Comments on News and Primary Papers
Primary Papers: Central amygdala nucleus (Ce) gene expression linked to increased trait-like Ce metabolism and anxious temperament in young primates.Comment by: Jacqueline A. Clauss
, Jenni Blackford
Submitted 20 December 2012
Posted 20 December 2012
Genetic Differences in Neuroplasticity May Underlie Risk for Developing Psychopathology
Kalin and colleagues have a unique resource that promises to elucidate both the genetic and neural underpinnings of vulnerability for psychopathology: a cohort of several hundred rhesus monkeys. Their group studies individual differences in "anxious temperament" characterized by freezing, decreased cooing, and increased cortisol in the presence of a stranger. This trait is the analogue of behavioral inhibition in humans, one of the best established risk factors for developing psychopathology, including anxiety (Clauss and Blackford, 2012), depression (Caspi et al., 1996), and substance abuse (Williams et al., 2010). In both rhesus monkeys and humans, this trait is heritable (Rogers et al., 2008; Robinson et al., 1992), stable over time (Fox et al., 2008; Fox et al., 2001), and mediated by multiple brain regions, including the amygdala (Kalin et al., 2004; Schwartz et al., 2003; Blackford et al., 2009), orbitofrontal cortex (Kalin et al., 2007), and hippocampus (Oler et al., 2010; Blackford et al., 2012).
In a recent study of this cohort of rhesus monkeys, Fox et al. (Fox et al., 2012) linked individual differences in anxious temperament to gene expression differences in the central nucleus of the amygdala, providing specific evidence for a genetic basis of anxious temperament. Using a microarray analysis and quantitative real-time PCR, they identified that anxious temperament was negatively associated with the expression of the neurotrophic tyrosine kinase receptor, type 3 (NTRK3, also known as TrkC) gene. NTRK3 is activated by neurotrophin-3, a member of the BDNF family of neurotrophins (Hohn et al., 1990), and activates signaling pathways involved in neuronal survival, differentiation, and synaptic plasticity (Martínez et al., 1998; Kang and Schuman, 1995). Neurotrophin-3 and NTRK3 have diverse effects in development and adult neuroplasticity, and have been implicated in anxiety disorders (Dierssen et al., 2006). These findings provide preliminary evidence that neuroplasticity plays a role in anxious temperament, and may underlie vulnerability for psychopathology.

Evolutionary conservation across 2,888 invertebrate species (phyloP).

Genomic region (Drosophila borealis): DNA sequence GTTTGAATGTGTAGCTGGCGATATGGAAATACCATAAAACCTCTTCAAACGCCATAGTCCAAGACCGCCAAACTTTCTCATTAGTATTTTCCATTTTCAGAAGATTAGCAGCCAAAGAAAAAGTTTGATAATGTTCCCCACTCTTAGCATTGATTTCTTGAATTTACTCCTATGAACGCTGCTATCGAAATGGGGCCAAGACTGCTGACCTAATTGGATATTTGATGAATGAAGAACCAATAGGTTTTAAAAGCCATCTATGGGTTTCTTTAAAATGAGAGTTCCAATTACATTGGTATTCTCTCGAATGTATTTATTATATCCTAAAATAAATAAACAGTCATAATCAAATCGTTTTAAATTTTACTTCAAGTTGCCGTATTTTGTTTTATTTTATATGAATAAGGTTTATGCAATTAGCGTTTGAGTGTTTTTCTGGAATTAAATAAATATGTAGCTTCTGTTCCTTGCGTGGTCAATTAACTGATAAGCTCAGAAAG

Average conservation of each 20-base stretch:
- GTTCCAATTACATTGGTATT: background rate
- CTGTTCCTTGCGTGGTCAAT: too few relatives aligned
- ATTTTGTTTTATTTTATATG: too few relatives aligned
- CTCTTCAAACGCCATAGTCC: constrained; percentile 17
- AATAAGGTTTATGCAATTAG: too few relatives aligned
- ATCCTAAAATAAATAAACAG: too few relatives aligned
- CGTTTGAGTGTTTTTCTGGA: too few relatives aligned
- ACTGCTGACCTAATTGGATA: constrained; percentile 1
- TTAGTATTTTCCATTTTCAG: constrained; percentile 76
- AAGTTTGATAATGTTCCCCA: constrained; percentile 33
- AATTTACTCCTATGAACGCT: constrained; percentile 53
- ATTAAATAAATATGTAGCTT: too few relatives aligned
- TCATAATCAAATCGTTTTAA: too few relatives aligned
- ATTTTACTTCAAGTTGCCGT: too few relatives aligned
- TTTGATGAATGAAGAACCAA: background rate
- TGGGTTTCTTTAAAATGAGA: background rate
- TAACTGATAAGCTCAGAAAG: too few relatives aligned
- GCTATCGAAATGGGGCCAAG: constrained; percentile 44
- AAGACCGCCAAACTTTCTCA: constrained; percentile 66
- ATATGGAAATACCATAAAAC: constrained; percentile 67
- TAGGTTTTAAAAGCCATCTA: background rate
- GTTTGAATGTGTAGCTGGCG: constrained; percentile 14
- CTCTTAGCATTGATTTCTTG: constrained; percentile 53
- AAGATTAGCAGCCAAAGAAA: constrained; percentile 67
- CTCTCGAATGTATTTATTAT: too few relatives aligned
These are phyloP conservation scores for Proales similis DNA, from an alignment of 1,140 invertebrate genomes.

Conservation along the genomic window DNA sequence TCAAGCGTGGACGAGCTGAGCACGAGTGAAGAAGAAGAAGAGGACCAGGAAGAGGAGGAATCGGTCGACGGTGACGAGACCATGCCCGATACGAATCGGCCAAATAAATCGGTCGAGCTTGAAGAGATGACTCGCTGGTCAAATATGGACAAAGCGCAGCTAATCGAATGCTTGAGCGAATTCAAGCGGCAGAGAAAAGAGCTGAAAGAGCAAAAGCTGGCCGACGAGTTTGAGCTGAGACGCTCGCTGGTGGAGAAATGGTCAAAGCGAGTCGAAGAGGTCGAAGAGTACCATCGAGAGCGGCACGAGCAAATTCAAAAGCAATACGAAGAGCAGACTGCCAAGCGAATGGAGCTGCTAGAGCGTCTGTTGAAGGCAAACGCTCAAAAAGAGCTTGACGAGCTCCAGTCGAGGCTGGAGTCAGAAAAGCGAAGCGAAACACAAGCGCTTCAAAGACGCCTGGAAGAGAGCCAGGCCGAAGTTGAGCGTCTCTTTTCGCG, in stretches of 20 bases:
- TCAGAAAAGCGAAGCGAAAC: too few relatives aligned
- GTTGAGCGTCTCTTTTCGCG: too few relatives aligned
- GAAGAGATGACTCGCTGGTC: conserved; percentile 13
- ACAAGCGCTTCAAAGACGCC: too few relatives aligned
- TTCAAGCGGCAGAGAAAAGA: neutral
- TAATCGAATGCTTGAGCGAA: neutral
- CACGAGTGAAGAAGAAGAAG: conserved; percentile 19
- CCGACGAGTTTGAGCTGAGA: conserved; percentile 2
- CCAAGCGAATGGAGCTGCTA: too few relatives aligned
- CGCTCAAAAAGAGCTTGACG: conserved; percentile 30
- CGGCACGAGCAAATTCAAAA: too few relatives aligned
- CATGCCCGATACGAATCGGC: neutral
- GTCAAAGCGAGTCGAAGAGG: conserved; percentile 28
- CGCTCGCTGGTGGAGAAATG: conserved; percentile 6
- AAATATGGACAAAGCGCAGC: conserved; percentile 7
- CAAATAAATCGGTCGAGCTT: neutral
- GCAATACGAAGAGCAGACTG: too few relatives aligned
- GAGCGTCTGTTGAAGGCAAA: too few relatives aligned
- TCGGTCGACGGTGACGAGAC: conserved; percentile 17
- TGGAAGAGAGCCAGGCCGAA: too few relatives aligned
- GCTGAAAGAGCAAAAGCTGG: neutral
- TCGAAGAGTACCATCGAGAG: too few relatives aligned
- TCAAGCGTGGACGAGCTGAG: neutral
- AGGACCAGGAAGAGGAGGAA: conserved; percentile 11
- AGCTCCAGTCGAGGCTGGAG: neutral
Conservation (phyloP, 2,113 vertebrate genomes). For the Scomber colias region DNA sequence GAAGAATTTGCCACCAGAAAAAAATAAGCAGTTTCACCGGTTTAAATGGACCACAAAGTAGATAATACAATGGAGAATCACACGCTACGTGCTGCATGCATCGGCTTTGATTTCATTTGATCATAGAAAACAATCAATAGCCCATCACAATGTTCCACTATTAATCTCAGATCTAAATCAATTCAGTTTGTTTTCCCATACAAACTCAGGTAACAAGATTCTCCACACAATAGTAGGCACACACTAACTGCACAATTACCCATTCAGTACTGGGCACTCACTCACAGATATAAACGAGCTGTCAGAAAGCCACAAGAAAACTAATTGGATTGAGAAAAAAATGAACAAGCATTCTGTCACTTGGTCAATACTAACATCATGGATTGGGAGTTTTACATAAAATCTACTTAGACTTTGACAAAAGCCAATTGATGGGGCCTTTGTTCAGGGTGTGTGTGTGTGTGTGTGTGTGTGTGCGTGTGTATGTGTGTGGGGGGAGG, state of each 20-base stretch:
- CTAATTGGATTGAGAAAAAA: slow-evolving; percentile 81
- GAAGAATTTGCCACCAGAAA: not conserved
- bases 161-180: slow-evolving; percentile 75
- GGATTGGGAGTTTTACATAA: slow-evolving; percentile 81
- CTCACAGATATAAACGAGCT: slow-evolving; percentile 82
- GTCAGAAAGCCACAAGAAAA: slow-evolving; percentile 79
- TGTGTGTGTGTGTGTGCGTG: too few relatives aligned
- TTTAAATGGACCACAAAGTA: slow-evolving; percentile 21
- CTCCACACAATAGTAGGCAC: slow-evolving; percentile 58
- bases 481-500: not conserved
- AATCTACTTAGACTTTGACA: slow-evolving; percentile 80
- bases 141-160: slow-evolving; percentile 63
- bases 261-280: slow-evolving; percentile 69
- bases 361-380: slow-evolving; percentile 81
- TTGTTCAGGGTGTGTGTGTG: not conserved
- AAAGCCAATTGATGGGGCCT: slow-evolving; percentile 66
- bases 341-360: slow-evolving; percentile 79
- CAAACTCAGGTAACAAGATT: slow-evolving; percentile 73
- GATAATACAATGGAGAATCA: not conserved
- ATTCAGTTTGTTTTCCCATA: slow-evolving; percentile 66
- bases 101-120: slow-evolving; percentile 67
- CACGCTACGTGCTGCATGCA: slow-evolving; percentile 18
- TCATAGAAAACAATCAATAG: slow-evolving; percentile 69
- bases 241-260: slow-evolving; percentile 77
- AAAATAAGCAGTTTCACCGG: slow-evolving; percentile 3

These initial findings are exciting, and suggest several future directions. First, future studies should examine gene expression in female rhesus monkeys; the present study only included males. Second, it will be important to examine gene expression in other brain regions, such as the hippocampus, which has been associated with anxious temperament in the rhesus (Oler et al., 2010) and in humans (Blackford et al., 2011). NTRK3 is highly expressed in both the developing (Ernfors et al., 1992) and mature hippocampus (Ernfors et al., 1990), and knockout of NTRK3 reduces axonal arborization and synaptic densities in the hippocampus (Martínez et al., 1998), suggesting that NTRK3 expression in the hippocampus may be important. Finally, future studies should investigate the time course and developmental effects of NTRK3 expression in anxious temperament. Better understanding of this signaling pathway could inspire novel strategies for preventing psychopathology in high-risk children.
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Rogers J, Shelton SE, Shelledy W, Garcia R, Kalin NH. (2008) Genetic influences on behavioral inhibition and anxiety in juvenile rhesus macaques. Genes, Brain and Behavior 7, 463-469. Abstract
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Fox AS, Shelton SE, Oakes TR, Davidson RJ, Kalin NH. (2001) Continuity and discontinuity of behavioral inhibition and exuberance: Psychophysiological and behavioral influences across the first four years of life. Child Development 72, 1-21. Abstract
Kalin NH, Shelton SE, Davidson RJ. (2004) The role of the central nucleus of the amygdala in mediating fear and anxiety in the primate. Journal of Neuroscience 24, 5506-5515. Abstract
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Blackford JU, Avery SN, Shelton RC, Zald DH. (2009) Amygdala temporal dynamics: temperamental differences in the timing of amygdala response to familiar and novel faces. BMC Neuroscience 10:145. Abstract
Kalin NH, Shelton SE, Davidson RJ. (2007) Role of the primate orbitofrontal cortex in mediating anxious temperament. Biological Psychiatry 62, 1134-1139. Abstract
Oler JA, Fox AS, Shelton SE, Rogers J, Dyer TD, Davidson RJ, Shelledy W, Oakes TR, Blangero J, Kalin NH. (2010) Amygdalar and hippocampal substrates of anxious temperament differ in their heritability. Nature 466, 864-868. Abstract
Blackford JU, Allen AH, Cowan RL, Avery SN. (2012) Amygdala and hippocampus fail to habituate to faces in individuals with an inhibited temperament. Social Cognitive and Affective Neuroscience doi:10.109. Abstract
Fox AS, Oler JA, Shelton SE, Nanda SA, Davidson RJ, Roseboom PH, Kalin NH. (2012) Central amygdala nucleus (Ce) gene expression linked to increased trait-like Ce metabolism and anxious temperament in young primates. Proceedings of the National Academy of Sciences doi:10.1073/pnas.1206723109. Abstract
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Blackford JU, Avery SN, Cowan RL, Shelton RC, Zald DH. (2011) Sustained amygdala response to both novel and newly familiar faces characterizes inhibited temperament. Social Cognitive and Affective Neuroscience 6, 621-629. Abstract
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